LOS ANGELES TIMES, February 4, 2006--In an unprecedented action, the Environmental Protection Agency's own scientific panel on Friday challenged the agency's proposed public health standards governing soot and dust.

The Clean Air Scientific Advisory Committee, mandated by Congress to review such proposals, asserted Friday that the standards put forward by EPA Administrator Stephen L. Johnson ignored most of the committee's earlier recommendations and could lead to additional heart attacks, lung cancer and respiratory ailments....

In December, Johnson proposed to slightly tighten the health standards that state and local governments must meet in regulating industries and other sources of pollution. But those standards, governing the smallest and most hazardous particles of soot, were substantially weaker than the scientists' recommendations.

Johnson also proposed to exempt rural areas and mining and agriculture industries from standards governing larger coarse particles, and he declined to adopt the panel's proposed haze reduction standards.

EPA officials are taking public comment on the proposed rules through April and plan to meet a court deadline to adopt final standards by September.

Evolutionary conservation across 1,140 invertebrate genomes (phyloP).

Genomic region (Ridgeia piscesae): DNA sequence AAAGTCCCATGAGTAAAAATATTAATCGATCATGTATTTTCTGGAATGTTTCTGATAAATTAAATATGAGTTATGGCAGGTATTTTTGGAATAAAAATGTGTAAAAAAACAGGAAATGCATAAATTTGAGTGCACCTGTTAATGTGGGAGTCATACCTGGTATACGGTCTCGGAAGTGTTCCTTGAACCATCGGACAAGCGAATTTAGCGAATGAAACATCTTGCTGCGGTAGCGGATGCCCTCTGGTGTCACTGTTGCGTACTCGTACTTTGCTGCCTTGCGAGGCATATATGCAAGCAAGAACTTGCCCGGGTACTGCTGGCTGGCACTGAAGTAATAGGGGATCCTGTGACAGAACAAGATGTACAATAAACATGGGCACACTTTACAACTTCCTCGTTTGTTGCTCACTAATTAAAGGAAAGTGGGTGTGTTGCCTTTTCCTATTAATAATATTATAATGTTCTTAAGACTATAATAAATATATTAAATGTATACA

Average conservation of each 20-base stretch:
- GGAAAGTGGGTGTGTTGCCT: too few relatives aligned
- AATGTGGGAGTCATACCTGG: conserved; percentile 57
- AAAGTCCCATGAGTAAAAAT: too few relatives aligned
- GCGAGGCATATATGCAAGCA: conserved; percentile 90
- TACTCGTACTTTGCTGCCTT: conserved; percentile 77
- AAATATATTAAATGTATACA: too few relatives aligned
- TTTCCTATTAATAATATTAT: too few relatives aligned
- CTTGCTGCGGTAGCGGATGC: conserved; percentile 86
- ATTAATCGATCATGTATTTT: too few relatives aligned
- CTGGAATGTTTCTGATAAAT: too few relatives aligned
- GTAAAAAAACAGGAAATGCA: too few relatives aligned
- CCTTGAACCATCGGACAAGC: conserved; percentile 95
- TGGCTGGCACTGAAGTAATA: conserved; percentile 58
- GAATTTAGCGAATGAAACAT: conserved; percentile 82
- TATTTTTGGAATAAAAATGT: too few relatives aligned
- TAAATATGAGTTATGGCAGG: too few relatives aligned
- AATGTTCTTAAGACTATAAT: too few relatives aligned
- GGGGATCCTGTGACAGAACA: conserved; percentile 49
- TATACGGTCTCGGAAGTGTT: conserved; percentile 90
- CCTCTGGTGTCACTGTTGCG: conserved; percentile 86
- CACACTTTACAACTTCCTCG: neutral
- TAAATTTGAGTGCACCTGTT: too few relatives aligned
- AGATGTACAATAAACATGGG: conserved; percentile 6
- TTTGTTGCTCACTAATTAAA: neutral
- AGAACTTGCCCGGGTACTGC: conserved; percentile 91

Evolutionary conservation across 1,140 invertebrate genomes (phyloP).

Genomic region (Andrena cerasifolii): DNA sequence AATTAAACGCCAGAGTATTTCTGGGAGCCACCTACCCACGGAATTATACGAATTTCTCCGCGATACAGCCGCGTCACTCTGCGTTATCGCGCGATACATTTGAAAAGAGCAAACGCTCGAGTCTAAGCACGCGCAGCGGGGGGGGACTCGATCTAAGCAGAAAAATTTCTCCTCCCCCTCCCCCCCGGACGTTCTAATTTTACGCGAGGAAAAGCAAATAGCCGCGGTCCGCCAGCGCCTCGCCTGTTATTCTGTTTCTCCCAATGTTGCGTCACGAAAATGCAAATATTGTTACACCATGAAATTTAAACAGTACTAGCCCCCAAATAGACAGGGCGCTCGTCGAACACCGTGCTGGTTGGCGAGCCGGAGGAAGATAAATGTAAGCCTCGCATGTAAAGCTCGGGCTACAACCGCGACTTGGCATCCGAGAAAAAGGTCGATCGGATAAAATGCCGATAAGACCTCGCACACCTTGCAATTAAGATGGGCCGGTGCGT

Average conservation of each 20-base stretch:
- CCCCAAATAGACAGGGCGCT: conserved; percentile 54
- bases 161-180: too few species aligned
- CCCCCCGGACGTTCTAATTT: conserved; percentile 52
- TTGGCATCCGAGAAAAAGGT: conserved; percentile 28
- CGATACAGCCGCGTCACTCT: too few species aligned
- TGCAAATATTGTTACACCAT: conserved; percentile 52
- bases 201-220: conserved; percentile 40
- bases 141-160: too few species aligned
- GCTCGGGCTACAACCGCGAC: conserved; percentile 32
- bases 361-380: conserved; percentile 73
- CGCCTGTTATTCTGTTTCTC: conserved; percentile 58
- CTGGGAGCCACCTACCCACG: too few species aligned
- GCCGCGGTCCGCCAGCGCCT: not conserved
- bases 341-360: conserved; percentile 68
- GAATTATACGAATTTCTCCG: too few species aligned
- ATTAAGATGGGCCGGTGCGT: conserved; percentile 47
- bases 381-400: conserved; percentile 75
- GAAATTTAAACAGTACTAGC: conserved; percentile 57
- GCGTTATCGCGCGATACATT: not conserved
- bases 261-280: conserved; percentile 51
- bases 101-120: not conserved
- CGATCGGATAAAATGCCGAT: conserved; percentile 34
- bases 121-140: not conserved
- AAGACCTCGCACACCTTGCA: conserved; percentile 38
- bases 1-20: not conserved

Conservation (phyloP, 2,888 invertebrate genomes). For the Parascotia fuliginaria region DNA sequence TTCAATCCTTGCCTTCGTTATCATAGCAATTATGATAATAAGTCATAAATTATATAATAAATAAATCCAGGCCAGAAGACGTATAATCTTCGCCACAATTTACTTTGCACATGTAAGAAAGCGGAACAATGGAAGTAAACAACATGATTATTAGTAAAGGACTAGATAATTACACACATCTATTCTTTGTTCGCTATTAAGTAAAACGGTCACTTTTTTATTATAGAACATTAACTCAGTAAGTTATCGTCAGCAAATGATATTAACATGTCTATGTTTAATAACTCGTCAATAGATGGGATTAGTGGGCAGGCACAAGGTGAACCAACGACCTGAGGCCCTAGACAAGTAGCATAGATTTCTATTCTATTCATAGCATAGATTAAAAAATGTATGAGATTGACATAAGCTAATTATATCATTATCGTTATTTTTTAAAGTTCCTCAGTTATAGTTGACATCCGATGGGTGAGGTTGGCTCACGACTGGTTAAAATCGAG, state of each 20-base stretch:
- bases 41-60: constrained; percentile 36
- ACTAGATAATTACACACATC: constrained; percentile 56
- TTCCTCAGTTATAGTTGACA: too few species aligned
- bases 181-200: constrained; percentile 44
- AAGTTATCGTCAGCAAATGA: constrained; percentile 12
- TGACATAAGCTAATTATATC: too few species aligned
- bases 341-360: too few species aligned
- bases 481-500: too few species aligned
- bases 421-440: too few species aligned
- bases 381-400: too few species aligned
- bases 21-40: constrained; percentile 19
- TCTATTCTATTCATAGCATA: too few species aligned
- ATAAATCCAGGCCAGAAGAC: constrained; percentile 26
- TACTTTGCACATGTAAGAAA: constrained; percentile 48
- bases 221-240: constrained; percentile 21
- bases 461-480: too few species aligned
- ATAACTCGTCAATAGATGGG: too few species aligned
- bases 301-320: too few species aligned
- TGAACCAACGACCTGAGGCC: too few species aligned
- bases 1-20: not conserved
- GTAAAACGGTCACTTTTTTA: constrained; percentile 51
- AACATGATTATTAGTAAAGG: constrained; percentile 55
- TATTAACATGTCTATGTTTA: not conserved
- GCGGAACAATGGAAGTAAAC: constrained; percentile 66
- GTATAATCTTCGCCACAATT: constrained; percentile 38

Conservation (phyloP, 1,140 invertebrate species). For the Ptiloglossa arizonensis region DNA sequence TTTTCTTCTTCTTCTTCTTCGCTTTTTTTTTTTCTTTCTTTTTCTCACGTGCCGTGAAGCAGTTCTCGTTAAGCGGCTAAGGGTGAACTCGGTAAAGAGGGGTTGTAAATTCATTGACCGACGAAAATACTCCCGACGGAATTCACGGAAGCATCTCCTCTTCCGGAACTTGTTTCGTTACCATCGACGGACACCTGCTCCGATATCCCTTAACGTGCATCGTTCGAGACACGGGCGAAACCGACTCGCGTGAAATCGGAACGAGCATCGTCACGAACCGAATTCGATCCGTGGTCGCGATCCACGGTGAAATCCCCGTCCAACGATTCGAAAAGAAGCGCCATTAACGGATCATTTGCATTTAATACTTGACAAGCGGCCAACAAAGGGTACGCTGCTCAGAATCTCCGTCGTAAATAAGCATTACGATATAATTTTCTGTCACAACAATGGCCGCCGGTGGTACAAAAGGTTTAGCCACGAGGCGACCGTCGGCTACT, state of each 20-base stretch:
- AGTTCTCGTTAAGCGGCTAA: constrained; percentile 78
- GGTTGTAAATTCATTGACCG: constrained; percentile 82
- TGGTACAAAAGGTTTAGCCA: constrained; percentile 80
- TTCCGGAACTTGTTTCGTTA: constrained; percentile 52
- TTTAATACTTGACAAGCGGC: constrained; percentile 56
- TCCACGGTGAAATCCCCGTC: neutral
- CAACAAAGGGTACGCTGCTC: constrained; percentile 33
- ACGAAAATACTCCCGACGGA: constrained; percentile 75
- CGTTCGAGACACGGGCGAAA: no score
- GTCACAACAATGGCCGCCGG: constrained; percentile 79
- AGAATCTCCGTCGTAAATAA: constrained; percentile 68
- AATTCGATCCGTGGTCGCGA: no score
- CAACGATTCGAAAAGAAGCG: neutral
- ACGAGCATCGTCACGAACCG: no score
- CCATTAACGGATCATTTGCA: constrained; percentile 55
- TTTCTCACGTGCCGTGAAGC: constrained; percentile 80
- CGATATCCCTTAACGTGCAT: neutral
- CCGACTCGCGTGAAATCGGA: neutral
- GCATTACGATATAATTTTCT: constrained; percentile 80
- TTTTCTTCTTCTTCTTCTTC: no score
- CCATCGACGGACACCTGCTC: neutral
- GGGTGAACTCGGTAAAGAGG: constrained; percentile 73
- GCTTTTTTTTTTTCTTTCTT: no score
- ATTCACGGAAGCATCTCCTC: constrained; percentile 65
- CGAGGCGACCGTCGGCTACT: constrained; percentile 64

Some panel members called the administrator's actions "egregious" and said his proposals "twisted" or "misrepresented" their recommendations.

It was the first time since the committee was established under the Clean Air Act nearly 30 years ago that the committee had asked the EPA to change course, according to EPA staffers and committee members.

"We're in uncharted waters here," acknowledged committee Chairwoman Rogene Henderson, an inhalation toxicologist. She said their action was necessary because "the response of the administrator is unprecedented in that he did not take our advice. It's most unusual for him not to take the advice of his own scientific advisory body."